Speaking of the foreign press in the previous post, England's The Guardian has published a completely unfounded rumor about a notorious event in 1989--the Hillsborough disaster. I was immediately suspicious when the cop making the allegation of a "Masonic conspiracy" to cover up police inaction when he referred to another cop as a "grandmaster of a particularly influential lodge." These allegations go back to the Jack Straw days when all members of the judiciary and police officers were required to publicly state that they were Freemasons, the only group singled out for this treatment.
Here's the article. Click the link for more.
Senior South Yorkshire police officers who were freemasons orchestrated a “masonic conspiracy” to shift the blame after the Hillsborough disaster in 1989, the inquests into the deaths of the 96 victims have been told.
Maxwell Groome, a constable at the time, said that after the disaster at the FA Cup semi-final between Liverpool and Nottingham Forest at Sheffield Wednesday’s football ground, “the word” inside the force was that freemason officers held a meeting to blame superintendent Roger Marshall.
Groome said he heard that the meeting took place in portable cabins at South Yorkshire police’s area office, and was attended by Chief superintendent David Duckenfield, who had commanded the match.
Questioned by Michael Mansfield QC, representing 75 families whose relatives were killed at Hillsborough, Groome said he believed Duckenfield was “a grandmaster of a particularly influential lodge” – the Dore lodge in Sheffield.
Groome also told the inquest that senior officers pressured junior officers to change their statements after the disaster, because they were “terrified” of criticism of the force’s command. He said he was “duped” into agreeing to the changes, because he believed if he did not, he would never be called to give evidence to Lord Justice Taylor’s official inquiry or to the first inquest, and his statement would be “magicked away, dumped in a box, never to see the light of day again”.
Groome said a colleague, PC Brookes – whose first name was not given in court – called the inquiry team at West Midlands police to complain it was “a masonic conspiracy”.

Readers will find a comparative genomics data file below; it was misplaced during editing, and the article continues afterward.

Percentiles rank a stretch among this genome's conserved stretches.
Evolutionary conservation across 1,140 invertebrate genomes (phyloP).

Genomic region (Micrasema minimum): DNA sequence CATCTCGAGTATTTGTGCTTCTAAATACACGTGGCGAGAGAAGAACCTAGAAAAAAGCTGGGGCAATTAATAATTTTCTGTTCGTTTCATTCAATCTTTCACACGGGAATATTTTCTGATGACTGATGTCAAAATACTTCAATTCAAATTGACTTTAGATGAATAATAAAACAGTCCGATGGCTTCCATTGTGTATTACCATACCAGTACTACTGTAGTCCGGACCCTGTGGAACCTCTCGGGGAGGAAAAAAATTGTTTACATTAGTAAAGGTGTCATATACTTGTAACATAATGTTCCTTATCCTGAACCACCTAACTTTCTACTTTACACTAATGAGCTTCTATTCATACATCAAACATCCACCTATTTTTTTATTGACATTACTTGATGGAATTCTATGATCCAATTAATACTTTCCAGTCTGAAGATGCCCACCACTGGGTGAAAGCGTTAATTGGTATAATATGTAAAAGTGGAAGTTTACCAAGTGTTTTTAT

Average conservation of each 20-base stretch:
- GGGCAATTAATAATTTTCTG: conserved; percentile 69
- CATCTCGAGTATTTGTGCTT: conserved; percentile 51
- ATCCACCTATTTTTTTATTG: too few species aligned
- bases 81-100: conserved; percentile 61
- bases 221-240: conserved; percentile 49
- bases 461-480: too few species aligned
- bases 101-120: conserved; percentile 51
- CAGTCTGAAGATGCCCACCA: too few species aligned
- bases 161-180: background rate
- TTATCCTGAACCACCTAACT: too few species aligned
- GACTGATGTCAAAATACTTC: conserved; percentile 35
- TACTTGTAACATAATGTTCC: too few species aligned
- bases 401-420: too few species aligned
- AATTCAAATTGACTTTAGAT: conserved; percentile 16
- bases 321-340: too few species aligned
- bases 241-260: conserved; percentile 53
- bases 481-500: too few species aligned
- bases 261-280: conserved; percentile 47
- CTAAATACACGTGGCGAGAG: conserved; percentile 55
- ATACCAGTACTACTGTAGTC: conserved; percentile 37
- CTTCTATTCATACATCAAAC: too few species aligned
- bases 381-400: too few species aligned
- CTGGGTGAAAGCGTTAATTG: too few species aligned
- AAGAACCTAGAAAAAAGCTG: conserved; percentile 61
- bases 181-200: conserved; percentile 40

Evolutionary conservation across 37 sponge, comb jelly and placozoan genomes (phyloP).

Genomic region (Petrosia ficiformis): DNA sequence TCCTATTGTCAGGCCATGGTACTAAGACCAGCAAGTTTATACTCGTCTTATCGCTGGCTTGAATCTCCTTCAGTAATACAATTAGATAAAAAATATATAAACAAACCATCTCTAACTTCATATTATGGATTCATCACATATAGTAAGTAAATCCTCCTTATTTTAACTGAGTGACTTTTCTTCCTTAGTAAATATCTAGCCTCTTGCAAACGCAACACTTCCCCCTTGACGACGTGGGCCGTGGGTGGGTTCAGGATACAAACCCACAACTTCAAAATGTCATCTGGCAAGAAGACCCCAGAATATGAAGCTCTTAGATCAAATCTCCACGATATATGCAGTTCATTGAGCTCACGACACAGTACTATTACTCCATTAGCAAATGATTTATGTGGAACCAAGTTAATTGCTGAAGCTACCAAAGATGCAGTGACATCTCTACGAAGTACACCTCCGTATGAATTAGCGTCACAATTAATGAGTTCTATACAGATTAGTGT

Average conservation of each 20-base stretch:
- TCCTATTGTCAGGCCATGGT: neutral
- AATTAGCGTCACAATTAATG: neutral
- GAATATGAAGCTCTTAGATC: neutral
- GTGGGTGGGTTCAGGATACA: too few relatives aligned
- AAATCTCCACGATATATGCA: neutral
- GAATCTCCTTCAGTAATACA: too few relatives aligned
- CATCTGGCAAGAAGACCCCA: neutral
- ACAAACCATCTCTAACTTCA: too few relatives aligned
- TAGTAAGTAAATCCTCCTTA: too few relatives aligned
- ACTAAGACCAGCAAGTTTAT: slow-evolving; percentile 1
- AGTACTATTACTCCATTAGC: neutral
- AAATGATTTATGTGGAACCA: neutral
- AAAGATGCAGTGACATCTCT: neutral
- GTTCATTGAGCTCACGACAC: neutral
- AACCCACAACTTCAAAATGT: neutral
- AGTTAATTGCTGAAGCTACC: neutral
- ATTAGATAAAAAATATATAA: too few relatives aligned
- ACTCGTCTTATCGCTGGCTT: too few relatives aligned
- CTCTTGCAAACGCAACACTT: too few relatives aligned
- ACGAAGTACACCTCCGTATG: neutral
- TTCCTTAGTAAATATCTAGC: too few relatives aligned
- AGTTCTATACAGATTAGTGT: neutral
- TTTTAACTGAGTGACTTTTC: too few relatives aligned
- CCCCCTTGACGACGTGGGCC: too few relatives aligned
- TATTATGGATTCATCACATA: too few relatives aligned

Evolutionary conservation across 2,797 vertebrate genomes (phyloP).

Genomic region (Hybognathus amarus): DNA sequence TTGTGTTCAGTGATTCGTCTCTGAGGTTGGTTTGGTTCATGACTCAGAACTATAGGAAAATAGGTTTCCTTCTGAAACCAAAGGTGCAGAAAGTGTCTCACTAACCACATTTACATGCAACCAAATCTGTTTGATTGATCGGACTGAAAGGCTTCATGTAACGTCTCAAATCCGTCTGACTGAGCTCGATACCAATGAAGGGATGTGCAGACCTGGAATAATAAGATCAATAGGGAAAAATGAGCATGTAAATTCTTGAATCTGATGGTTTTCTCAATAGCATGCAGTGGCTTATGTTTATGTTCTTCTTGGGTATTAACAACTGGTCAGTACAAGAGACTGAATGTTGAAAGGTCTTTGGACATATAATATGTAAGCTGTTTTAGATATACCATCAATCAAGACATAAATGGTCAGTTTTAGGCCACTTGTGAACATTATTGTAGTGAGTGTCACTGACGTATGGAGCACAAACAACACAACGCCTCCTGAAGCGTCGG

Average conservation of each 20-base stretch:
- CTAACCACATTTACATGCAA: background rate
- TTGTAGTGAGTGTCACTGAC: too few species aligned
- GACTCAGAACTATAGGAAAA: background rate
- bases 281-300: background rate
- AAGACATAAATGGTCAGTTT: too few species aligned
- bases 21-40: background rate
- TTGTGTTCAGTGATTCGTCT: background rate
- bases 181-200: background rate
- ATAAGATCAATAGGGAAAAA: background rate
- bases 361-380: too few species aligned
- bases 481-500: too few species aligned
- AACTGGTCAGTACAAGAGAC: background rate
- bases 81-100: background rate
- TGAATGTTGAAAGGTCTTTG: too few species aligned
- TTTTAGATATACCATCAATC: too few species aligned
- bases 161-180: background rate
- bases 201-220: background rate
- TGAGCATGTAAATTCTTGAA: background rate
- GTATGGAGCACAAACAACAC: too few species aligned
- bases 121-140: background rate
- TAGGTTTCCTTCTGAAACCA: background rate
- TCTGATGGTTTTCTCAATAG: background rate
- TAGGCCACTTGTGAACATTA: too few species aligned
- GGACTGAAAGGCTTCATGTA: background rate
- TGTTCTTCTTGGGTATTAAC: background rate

Groome said Brookes told him West Midlands police asked if he could prove the conspiracy. Brookes told them he couldn’t, and Groome said they concluded it would not be investigated.
Asked why in earlier accounts about the events of the day he did not include the rumoured meeting of freemason officers, Groome replied: “Basically, I’d have been committing professional suicide.”Marshall, who was in command outside the Leppings Lane turnstiles at Hillsborough, had requested a large exit gate to be opened, to alleviate a crush of Liverpool supporters outside the ground, and allow a large number in. The jury has heard that police did not close off a tunnel inside, which led to the Leppings Lane terrace’s crowded central “pens”, that many of the incoming fans headed down it, and the lethal crush happened in those pens.
Groome said he subsequently heard of the meeting between senior officers, said to have included Duckenfield, superintendents Roger Greenwood and Bernard Murray, Inspector Steven Sewell and Chief inspector David Beal.“Being unable to prove it, I believe that most of them were masons,” he said.
The coroner, Lord Justice Goldring, sent out the jury of seven women and four men to allow legal discussions after Groome gave his evidence about the freemasons’ meeting.
At the end of the day, the coroner referred the jury to “evidence of a meeting said by Mr Groome, on the basis of rumour, to have taken place on the morning of April 16”.
Goldring told them: “I should say this quite clearly to you: we have no other evidence than this rumour, said to emanate from the [South Yorkshire police] area office. It amounts to no more than what the witness described as ‘scuttlebutt’.’”